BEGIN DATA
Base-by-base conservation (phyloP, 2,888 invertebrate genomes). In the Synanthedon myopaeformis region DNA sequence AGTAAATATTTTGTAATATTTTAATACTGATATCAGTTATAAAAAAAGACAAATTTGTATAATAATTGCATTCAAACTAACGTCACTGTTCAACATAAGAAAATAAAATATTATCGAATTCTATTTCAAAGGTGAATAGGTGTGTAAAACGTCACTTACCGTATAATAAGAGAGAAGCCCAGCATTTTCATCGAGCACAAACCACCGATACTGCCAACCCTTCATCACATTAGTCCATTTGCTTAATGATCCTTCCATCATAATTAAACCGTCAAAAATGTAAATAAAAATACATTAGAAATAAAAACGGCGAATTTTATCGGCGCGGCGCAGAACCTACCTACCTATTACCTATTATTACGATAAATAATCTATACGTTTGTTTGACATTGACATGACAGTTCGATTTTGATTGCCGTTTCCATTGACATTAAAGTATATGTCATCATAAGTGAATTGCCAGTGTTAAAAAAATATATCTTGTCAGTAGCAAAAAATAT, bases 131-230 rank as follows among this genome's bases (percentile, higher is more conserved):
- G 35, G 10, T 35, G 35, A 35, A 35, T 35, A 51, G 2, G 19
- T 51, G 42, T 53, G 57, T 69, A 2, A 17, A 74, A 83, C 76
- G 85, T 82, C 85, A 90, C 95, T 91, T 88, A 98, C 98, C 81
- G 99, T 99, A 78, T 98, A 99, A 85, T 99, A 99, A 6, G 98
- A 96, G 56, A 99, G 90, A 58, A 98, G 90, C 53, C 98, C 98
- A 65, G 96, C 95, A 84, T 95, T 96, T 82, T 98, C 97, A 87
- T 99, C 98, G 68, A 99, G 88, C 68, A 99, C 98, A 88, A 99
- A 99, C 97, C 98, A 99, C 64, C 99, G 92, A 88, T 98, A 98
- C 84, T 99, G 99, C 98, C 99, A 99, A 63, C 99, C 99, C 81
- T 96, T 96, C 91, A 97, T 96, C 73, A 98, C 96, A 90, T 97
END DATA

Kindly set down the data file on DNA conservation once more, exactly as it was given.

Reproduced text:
Base-by-base conservation (phyloP, 2,888 invertebrate genomes). In the Synanthedon myopaeformis region DNA sequence AGTAAATATTTTGTAATATTTTAATACTGATATCAGTTATAAAAAAAGACAAATTTGTATAATAATTGCATTCAAACTAACGTCACTGTTCAACATAAGAAAATAAAATATTATCGAATTCTATTTCAAAGGTGAATAGGTGTGTAAAACGTCACTTACCGTATAATAAGAGAGAAGCCCAGCATTTTCATCGAGCACAAACCACCGATACTGCCAACCCTTCATCACATTAGTCCATTTGCTTAATGATCCTTCCATCATAATTAAACCGTCAAAAATGTAAATAAAAATACATTAGAAATAAAAACGGCGAATTTTATCGGCGCGGCGCAGAACCTACCTACCTATTACCTATTATTACGATAAATAATCTATACGTTTGTTTGACATTGACATGACAGTTCGATTTTGATTGCCGTTTCCATTGACATTAAAGTATATGTCATCATAAGTGAATTGCCAGTGTTAAAAAAATATATCTTGTCAGTAGCAAAAAATAT, bases 131-230 rank as follows among this genome's bases (percentile, higher is more conserved):
- G 35, G 10, T 35, G 35, A 35, A 35, T 35, A 51, G 2, G 19
- T 51, G 42, T 53, G 57, T 69, A 2, A 17, A 74, A 83, C 76
- G 85, T 82, C 85, A 90, C 95, T 91, T 88, A 98, C 98, C 81
- G 99, T 99, A 78, T 98, A 99, A 85, T 99, A 99, A 6, G 98
- A 96, G 56, A 99, G 90, A 58, A 98, G 90, C 53, C 98, C 98
- A 65, G 96, C 95, A 84, T 95, T 96, T 82, T 98, C 97, A 87
- T 99, C 98, G 68, A 99, G 88, C 68, A 99, C 98, A 88, A 99
- A 99, C 97, C 98, A 99, C 64, C 99, G 92, A 88, T 98, A 98
- C 84, T 99, G 99, C 98, C 99, A 99, A 63, C 99, C 99, C 81
- T 96, T 96, C 91, A 97, T 96, C 73, A 98, C 96, A 90, T 97